Stress urinary incontinence is a common problem affecting women's quality of life. The retropubic mid-urethral sling accounts for the majority of surgical interventions for stress incontinence. Complications of the procedure are rare.
The aim of this study is to systematically compare rates of erosion and chronic pain after mesh insertion for pelvic organ prolapse (POP) and stress urinary incontinence (SUI) surgery.
A systematic electronic search was performed on studies that evaluated the incidence of erosion and chronic pain after mesh insertion for POP or SUI.
To present a modified technique in artificial urinary sphincter (AUS) placement that is associated with low rates of erosion and infection in a high-risk population.
After IRB approval, we identified patients who underwent primary AUS placement using the modified technique between January 2007 and November 2015.
To compare long term outcomes and erosion rates of 3.5 cm artificial urinary sphincter (AUS) cuffs versus larger cuffs among men with stress urinary incontinence (SUI), with and without a history of pelvic radiation.
To report the prevalence of low serum testosterone (LST) in men undergoing AUS placement at a single high-volume institution METHODS: We retrospectively reviewed all men undergoing AUS procedures by a single surgeon from January 2015 to January 2018 to identify men with pretreatment total serum testosterone levels.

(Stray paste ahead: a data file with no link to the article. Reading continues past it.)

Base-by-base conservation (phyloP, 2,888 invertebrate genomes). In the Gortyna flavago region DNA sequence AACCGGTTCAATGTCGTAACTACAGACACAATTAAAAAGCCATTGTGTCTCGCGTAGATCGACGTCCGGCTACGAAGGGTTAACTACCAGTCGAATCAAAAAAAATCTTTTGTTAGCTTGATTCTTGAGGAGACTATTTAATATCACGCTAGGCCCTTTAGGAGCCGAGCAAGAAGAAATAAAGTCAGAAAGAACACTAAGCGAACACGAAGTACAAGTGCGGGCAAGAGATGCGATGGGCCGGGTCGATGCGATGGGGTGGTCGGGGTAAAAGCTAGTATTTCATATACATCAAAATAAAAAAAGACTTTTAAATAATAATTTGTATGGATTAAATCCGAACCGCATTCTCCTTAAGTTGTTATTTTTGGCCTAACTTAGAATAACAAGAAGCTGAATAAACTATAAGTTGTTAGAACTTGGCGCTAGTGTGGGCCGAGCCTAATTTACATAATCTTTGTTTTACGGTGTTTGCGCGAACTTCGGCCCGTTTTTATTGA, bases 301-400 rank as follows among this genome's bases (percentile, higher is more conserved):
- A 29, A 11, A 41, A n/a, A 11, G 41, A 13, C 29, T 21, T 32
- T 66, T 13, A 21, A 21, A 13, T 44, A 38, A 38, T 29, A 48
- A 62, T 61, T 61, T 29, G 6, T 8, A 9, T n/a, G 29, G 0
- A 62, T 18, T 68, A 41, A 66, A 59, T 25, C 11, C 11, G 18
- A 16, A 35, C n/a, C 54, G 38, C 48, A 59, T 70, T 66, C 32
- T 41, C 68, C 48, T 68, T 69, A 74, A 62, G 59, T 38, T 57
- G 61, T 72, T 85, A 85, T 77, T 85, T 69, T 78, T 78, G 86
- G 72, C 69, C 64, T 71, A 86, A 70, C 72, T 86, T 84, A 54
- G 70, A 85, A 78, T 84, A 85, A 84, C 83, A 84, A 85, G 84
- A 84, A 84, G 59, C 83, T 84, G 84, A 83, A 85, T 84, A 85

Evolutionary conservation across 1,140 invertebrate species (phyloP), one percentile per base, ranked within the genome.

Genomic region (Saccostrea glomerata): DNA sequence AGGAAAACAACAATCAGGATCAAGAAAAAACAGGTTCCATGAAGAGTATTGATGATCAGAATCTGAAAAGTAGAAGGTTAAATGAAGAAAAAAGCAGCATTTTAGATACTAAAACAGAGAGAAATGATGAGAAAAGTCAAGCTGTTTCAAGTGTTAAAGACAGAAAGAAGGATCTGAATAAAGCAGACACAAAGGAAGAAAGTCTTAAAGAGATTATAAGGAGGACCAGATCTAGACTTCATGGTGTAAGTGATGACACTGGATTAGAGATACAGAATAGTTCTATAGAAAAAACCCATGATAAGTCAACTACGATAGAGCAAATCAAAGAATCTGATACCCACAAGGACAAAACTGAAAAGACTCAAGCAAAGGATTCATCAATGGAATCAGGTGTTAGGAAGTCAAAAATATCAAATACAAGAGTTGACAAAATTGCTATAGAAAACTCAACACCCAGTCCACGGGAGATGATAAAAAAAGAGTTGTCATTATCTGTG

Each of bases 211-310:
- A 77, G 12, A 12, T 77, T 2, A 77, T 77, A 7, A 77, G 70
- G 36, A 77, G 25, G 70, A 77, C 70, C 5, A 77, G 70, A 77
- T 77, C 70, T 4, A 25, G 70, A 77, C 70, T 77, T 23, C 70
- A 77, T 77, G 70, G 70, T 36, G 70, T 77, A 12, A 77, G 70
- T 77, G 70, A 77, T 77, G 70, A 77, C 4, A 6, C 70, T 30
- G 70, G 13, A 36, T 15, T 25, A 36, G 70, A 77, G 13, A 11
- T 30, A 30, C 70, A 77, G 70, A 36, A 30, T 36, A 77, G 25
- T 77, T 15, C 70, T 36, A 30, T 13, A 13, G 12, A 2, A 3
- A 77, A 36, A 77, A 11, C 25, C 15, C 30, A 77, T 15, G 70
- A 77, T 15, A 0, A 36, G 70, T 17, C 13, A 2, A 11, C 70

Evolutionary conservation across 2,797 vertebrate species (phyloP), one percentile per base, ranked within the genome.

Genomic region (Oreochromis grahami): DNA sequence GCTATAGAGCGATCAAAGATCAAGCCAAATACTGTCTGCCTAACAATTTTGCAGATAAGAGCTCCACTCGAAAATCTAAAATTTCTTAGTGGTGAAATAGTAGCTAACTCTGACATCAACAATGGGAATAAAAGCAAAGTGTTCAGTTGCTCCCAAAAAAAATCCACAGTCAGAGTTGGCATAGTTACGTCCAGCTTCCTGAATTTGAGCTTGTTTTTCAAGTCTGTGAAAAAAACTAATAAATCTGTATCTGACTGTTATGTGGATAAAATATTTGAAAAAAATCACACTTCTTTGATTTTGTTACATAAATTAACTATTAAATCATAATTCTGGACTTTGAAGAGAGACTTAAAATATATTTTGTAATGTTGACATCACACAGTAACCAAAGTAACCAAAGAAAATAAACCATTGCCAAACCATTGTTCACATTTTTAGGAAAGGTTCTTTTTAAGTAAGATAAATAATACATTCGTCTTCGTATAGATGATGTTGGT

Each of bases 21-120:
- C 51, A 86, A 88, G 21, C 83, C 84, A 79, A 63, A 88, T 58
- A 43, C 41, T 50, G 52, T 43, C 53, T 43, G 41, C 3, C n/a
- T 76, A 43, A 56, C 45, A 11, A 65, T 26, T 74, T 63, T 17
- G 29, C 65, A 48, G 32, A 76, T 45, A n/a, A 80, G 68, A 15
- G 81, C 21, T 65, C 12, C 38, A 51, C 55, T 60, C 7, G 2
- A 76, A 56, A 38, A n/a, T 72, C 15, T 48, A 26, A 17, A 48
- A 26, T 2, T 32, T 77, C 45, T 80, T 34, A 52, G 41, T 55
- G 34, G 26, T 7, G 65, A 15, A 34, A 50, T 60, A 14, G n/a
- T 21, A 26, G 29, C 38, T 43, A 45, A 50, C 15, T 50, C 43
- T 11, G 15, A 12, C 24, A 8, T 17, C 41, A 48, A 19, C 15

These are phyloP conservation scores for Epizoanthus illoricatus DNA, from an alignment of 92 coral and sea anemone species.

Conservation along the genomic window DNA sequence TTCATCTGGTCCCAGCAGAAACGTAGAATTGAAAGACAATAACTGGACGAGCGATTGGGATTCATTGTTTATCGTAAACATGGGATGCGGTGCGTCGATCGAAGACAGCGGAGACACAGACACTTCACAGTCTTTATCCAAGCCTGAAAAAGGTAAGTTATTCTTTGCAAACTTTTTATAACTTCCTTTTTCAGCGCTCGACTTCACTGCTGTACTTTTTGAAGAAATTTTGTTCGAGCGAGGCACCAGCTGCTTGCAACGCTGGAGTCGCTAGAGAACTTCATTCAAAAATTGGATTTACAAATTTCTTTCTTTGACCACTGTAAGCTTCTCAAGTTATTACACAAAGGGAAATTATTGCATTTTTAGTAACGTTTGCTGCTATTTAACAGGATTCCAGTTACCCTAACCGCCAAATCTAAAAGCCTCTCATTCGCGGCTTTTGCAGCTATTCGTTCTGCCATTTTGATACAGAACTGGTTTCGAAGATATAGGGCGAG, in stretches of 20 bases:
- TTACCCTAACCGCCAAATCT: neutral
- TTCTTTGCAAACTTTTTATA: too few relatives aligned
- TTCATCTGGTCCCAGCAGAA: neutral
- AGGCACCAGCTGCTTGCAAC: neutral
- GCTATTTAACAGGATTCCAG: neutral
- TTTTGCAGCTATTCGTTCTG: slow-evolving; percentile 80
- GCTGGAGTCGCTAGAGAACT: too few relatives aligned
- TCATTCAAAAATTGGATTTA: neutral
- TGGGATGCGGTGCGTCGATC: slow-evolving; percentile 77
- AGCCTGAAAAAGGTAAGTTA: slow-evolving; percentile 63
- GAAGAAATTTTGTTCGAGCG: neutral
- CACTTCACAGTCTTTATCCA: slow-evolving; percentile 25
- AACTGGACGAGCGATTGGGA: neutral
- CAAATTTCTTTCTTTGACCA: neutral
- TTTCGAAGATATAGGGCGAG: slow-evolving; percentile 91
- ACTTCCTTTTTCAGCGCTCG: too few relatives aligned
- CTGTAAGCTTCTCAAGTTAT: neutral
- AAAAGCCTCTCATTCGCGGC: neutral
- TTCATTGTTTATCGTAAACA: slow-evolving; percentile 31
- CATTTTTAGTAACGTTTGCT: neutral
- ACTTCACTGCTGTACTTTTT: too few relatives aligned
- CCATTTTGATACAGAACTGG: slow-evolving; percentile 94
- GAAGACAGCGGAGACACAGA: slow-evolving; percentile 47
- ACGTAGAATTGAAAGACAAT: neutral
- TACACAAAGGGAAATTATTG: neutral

Mesh was a promising, minimally invasive, and 'gold standard' treatment for urinary stress incontinence. Time has shown that complications from these devices can happen early, or even several years, after mesh placement and can be catastrophic.
To evaluate the impact of diabetes and obesity on artificial urinary sphincter (AUS) outcomes.
From 1987-2011, men with available diabetes and body mass index (BMI) information (568 of 954) undergoing primary AUS placement at our institution were evaluated.
To evaluate the long-term cure and complication rates of the canal transobturator tape (TOT) procedure for stress urinary incontinence (SUI) in females and assess how to reduce mesh erosion in TOT surgery.
Patients undergoing artificial urinary sphincter (AUS) placement often have complex medical and surgical histories, such as radical prostatectomy, endoscopic treatment of urethral strictures, previous AUS placement, and prior open urethral surgery.
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